2016 U.S. Olympian and current National Team-er Jacob Pebley has posted a letter to Instagram addressing USA Swimming, urging the organization to postpone the 2020 U.S. Olympic Swimming Team Trials and publicly advocate to push back the 2020 Olympic Games.
The U.S. Olympic Swimming Trials are a USOC property.
As the coronavirus pandemic ensues on a global scale, and U.S. cities are in lockdown or are actively considering shelter in place mandates, Pebley’s comments (in full below) echo concerns that late spring and summer events like the Olympic Trials and the Olympics are still going on as scheduled. While we’ve seen advocacy for the Games to go on in an appeal to the spirit of sport and competition, Pebley gives voice to caution in the face of a virus that has already proved itself incredibly deadly and very damaging to the economy and everyday life.
Pebley’s letter notes his ‘deep concern’ with the recent statements from the IOC saying they are still going forward with the 2020 Games. The IOC, along with organizers in Tokyo, have persisted with communications that the pandemic won’t affect the Olympics, though one organizer mentioned the possibility of delaying the Games and later apologized. Today, IOC Athletes’ Commission Chair Kirsty Coventry took to Twitter after a two-hour all with all 220 athlete reps, saying that athletes had several concerns about training and qualifications but that they ‘want the Games to continue.’ Pebley’s comments are the opposite.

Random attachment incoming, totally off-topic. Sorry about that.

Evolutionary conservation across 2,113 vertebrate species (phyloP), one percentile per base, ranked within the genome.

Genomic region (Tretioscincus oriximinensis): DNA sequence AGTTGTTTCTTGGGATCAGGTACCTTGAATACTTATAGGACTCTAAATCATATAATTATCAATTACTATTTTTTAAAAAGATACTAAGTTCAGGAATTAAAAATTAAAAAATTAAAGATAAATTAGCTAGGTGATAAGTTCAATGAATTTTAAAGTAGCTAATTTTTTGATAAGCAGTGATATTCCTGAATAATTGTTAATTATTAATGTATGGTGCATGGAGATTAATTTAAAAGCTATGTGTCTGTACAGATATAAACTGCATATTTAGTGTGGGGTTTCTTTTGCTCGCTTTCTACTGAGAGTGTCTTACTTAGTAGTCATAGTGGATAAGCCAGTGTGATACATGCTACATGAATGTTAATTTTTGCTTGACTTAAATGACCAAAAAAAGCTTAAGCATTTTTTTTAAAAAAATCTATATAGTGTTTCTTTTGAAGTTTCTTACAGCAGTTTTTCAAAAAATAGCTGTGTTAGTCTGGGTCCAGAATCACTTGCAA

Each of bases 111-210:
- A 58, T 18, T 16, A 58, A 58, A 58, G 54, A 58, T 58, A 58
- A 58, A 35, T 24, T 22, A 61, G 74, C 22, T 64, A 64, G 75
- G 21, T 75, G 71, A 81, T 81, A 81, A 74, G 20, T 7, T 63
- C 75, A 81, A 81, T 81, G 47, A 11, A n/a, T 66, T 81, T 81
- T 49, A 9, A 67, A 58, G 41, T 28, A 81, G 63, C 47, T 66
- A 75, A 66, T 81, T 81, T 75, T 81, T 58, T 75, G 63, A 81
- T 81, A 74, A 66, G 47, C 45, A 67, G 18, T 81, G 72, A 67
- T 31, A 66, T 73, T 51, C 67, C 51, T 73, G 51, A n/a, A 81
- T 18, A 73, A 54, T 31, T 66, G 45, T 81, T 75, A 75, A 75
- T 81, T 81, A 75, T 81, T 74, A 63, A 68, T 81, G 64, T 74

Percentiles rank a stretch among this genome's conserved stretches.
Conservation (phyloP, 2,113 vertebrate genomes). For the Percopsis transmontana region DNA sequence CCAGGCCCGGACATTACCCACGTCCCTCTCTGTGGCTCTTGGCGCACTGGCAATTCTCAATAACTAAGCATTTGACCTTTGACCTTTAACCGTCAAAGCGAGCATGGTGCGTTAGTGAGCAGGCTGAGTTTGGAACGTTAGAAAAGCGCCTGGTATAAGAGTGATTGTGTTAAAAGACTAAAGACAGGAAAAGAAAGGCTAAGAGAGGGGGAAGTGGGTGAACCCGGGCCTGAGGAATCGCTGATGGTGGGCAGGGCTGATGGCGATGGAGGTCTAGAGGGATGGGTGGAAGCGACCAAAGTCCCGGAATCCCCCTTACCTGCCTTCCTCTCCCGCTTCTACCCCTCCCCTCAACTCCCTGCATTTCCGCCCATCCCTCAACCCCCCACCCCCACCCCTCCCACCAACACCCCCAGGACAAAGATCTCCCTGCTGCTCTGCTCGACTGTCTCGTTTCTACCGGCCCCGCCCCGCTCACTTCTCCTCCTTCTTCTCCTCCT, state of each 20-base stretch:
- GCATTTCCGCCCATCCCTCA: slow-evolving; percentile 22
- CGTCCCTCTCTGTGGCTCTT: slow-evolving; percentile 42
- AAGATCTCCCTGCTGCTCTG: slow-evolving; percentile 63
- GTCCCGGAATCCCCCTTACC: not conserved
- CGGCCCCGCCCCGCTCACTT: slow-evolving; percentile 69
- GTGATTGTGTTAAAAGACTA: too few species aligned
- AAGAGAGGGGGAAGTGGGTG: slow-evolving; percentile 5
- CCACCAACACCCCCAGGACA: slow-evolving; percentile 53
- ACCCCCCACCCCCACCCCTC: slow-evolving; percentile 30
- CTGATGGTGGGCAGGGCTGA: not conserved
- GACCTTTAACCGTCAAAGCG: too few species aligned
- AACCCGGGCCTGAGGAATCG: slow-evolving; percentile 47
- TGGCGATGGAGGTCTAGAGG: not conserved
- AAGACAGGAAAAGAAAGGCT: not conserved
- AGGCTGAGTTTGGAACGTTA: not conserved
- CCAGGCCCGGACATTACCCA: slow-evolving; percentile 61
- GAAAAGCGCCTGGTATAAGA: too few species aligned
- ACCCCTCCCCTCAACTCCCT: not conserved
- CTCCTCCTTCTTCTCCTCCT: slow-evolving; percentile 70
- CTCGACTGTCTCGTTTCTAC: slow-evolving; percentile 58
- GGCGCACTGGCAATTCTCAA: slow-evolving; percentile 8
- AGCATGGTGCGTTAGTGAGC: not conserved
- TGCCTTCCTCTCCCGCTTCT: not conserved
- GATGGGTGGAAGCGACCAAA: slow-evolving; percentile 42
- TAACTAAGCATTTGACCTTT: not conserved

“How can we, members of Team USA and role models for hundreds of thousands of young athletes, attend Olympic Trials/the Olympics in good conscience? To do so would fly in the face of all emerging evidence and best practices for social distancing and protecting the health of vulnerable communities,” writes Pebley in his letter.
Pebley also points out the movements by governments worldwide to close public spaces and businesses, noting, “even if Trials or the Olympics were to be held without spectators, the events would still necessitate extensive travel and interaction among thousands of athletes/staff/media– all potential vectors for spread of a virus we barely understand and do not have the resources to effectively treat or prevent at the moment.”
Next, he mentions the unequal playing field brought about by this pandemic, with athletes dealing with closed training facilities and living in varying levels of isolation depending on where they live. Indeed, ongoing measures by governments worldwide to keep people in their homes have varying negative effects on swimmers depending on the location.
“USA Swimming has the opportunity to lead the push for the only moral option in light of this unprecedented situation,” said Pebley in his closing statements.
The U.S. Olympic Trials are still scheduled for June 21-28 in Omaha, Nebraska, while several major nations have pushed back their trials or have canceled them altogether. See a running list of international Olympic trials changes and cancellations here.